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Transportation

Big Highway 12 project underway to end Jameson Canyon backups for Napa motorists

Here’s a sight for congestion-weary eyes — orange-vested construction workers driving piles, bulldozing dirt, and building bridges where Highway 12 meets Interstate 80.

Call them the Jameson Canyon bottleneck-busters.

They are building what is supposed to be the solution to eastbound, mile-long evening Highway 12 backups. While the highway through Jameson Canyon is two lanes in each direction, that drops to one eastbound lane just before the freeway.

A one-lane connector ramp between highway and freeway is the culprit and a two-lane ramp is the planned solution. That will get rid of a much-maligned merge point.

This is a $77 million project in Solano County that should benefit Napa County, given Highway 12 is the main link between Napa County and the Central Valley.

Anticipation

Ashley O’Brien is among those looking forward to the day of completion scheduled for fall 2022. She commutes between her Elk Grove home and Napa job and that backup can add 15 minutes to her trip home.

O’Brien wonders just what exactly is taking shape with a construction project that spreads over a sizable area. Workers are doing far more than slapping down pavement for an additional lane.

“I just kind of pay attention every day I go past it,” O’Brien said. “I’m really interested in what the final (project) is going to look like.”

So is Jennifer Tydingco, who makes the commute from Vacaville to her Napa job. She said the Jameson Canyon bottleneck is the biggest congestion problem on her evening trip home.

“I can’t really envision it yet,” Tydingco said. “I can see there’s stuff going on and they have these signs up. It’s a construction zone. I’m focused on the road.”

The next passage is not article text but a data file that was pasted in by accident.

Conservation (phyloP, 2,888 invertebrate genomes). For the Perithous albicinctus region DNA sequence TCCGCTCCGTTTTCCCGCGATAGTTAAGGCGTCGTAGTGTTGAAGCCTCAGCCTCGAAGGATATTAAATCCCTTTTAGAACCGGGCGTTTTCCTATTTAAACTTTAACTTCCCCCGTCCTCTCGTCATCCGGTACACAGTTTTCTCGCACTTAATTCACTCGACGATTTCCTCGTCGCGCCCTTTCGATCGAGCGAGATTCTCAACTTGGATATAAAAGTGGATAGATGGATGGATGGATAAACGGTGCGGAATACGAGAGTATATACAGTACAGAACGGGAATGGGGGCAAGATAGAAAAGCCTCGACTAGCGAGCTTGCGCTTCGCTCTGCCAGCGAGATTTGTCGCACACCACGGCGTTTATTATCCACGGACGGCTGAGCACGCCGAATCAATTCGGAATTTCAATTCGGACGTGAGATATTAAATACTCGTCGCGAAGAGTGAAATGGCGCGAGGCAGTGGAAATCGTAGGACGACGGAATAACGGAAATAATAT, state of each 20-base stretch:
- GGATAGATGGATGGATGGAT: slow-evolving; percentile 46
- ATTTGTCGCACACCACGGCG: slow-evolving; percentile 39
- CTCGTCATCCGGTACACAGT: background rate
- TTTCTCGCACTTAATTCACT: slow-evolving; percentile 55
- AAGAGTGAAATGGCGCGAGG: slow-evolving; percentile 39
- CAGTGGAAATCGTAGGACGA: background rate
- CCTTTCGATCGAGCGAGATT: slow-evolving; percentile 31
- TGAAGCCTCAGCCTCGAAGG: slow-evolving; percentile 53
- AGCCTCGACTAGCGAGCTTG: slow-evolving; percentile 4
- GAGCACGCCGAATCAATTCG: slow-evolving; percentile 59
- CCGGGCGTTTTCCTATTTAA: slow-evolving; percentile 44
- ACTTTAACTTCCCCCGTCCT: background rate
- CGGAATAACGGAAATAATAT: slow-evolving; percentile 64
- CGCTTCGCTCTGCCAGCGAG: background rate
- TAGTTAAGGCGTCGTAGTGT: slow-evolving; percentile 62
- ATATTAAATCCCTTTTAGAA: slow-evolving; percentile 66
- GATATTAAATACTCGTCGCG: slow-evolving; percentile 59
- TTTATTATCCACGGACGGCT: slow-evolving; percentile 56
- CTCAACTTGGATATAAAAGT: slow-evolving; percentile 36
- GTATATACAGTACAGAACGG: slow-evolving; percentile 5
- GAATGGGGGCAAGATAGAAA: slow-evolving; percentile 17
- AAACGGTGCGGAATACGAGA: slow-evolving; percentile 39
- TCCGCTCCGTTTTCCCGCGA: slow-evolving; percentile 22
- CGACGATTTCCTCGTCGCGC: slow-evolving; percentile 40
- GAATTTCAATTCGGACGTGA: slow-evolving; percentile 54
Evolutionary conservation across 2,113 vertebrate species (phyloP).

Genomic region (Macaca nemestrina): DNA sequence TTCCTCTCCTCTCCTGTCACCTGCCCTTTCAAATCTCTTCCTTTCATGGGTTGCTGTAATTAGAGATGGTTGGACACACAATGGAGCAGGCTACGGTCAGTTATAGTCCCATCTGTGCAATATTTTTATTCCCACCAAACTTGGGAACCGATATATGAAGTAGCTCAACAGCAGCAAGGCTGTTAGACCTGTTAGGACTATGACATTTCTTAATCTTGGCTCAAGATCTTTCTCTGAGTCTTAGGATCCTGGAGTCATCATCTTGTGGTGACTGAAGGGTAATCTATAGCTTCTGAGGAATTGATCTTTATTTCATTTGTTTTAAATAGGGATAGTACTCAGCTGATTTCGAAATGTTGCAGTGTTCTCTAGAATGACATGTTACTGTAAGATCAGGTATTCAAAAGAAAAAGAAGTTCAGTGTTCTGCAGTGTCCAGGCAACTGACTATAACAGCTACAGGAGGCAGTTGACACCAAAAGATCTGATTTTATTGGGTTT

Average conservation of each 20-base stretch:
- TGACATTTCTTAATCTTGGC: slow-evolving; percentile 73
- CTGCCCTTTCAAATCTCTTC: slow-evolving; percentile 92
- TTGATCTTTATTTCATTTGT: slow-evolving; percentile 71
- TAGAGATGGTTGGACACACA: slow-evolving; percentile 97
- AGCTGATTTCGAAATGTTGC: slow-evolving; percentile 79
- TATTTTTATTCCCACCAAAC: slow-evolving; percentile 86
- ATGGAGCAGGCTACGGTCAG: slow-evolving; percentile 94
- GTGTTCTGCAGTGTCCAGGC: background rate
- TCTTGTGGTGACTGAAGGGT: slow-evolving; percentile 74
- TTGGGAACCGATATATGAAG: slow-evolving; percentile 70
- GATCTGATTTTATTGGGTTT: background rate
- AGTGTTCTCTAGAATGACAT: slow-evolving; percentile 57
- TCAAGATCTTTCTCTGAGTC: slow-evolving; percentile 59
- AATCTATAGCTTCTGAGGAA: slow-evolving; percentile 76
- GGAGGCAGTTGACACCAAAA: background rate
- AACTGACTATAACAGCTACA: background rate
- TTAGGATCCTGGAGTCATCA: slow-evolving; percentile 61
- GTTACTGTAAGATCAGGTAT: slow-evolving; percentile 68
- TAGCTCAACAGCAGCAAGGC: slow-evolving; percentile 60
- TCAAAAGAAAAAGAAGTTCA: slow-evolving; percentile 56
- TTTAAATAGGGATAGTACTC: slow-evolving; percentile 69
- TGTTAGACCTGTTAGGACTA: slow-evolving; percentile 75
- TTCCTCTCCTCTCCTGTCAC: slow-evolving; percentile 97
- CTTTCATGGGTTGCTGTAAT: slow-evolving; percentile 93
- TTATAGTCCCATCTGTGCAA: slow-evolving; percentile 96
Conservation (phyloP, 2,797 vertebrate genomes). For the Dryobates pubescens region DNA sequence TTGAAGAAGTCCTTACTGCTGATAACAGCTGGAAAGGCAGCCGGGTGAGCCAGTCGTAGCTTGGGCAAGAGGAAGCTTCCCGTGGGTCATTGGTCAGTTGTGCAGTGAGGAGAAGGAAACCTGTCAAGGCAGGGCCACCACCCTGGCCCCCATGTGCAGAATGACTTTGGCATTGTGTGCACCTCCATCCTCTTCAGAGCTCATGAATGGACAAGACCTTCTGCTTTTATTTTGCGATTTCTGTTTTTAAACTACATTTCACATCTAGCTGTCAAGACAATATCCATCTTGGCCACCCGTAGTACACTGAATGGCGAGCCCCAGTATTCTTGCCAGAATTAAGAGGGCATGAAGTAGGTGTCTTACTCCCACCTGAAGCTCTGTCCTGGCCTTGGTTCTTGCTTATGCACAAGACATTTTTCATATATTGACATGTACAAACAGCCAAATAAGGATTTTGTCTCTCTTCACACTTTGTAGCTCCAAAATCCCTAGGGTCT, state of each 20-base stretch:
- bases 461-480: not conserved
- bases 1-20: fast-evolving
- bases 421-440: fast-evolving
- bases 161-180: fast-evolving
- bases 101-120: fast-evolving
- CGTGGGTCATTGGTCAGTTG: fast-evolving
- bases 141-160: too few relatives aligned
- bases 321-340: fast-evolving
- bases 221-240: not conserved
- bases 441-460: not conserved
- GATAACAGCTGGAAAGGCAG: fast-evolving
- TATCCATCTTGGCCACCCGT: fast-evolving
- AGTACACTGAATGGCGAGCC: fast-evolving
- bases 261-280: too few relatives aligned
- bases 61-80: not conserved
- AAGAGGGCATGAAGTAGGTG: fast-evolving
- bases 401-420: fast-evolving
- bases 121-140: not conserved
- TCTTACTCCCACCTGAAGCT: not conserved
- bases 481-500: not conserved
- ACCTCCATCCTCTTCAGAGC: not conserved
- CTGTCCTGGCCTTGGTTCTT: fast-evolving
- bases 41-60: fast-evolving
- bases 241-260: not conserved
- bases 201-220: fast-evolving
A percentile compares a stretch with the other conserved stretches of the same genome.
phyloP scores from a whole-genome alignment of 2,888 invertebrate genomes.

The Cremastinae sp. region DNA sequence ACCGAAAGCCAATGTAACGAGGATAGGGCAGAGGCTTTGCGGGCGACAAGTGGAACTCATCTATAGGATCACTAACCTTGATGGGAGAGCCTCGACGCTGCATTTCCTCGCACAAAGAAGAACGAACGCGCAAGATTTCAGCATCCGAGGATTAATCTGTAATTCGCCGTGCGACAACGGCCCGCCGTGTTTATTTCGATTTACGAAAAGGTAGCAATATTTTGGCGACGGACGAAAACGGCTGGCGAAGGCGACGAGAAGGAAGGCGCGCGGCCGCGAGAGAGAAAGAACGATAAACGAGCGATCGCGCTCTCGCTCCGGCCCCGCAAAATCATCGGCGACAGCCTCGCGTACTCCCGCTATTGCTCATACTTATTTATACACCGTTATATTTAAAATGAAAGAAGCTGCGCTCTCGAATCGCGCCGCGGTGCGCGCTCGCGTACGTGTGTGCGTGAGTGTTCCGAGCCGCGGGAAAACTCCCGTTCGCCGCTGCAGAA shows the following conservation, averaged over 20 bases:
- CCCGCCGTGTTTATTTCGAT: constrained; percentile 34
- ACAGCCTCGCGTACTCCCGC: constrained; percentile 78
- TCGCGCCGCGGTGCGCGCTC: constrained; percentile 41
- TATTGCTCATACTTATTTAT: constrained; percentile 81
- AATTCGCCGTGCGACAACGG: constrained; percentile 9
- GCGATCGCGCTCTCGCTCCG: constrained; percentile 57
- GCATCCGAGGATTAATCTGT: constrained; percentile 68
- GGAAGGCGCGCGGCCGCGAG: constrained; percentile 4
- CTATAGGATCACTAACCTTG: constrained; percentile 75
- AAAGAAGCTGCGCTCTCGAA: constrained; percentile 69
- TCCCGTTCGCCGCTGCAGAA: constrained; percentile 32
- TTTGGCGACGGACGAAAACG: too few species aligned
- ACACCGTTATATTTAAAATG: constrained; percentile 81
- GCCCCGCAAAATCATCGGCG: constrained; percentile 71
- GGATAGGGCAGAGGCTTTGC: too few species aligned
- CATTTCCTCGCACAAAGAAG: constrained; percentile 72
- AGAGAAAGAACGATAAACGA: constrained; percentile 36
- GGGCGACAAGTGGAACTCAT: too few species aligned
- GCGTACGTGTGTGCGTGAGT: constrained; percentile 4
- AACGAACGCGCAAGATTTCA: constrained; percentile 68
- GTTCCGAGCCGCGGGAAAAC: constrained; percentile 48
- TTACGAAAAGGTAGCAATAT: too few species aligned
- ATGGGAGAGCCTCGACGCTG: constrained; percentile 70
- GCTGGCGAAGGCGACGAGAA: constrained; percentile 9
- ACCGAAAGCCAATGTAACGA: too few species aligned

What’s to come

On Tuesday, Caltrans officials gave a tour of the construction site and explained what’s to come.

Napa County residents will benefit from this Solano County project designed to end Highway 12/Jameson Canyon backups.

A major focus, of course, is replacing that one-lane connector ramp bridge that curves over I-80. As of Tuesday, the wooden form for the new, wider bridge was taking shape. Expect the new bridge to open this fall and the old bridge to be demolished, Caltrans officials said.

But it will take more work to bust the bottleneck. The area will remain a construction zone for perhaps another year.

Another project component is sorting out the traffic streams heading to eastbound I-80, Green Valley Road, and southbound Interstate 680. They presently crisscross as drivers jockey for position.

“This is a major complaint we have from the traveling public,” Caltrans Resident Engineer Fernando Dos Santos said.

So the connector ramp will split after crossing the freeway, with I-80-bound traffic going one route and Green Valley Road-bound going another. Meanwhile, still another route will carry eastbound I-80 traffic bound for Green Valley Road and southbound Interstate 680.

Separating these traffic streams will mean building a second, smaller bridge.

Still another change is coming within a matter of weeks. Red Top Road ends in a T-intersection at Highway 12 just before the connector ramp. Vehicles turning left or right from Red Top Road onto the highway must squeeze amid the traffic stream.

Tydingco said she’s seen a lot of near-miss accidents.

“That whole section right there is a little dangerous, in my opinion,” she said.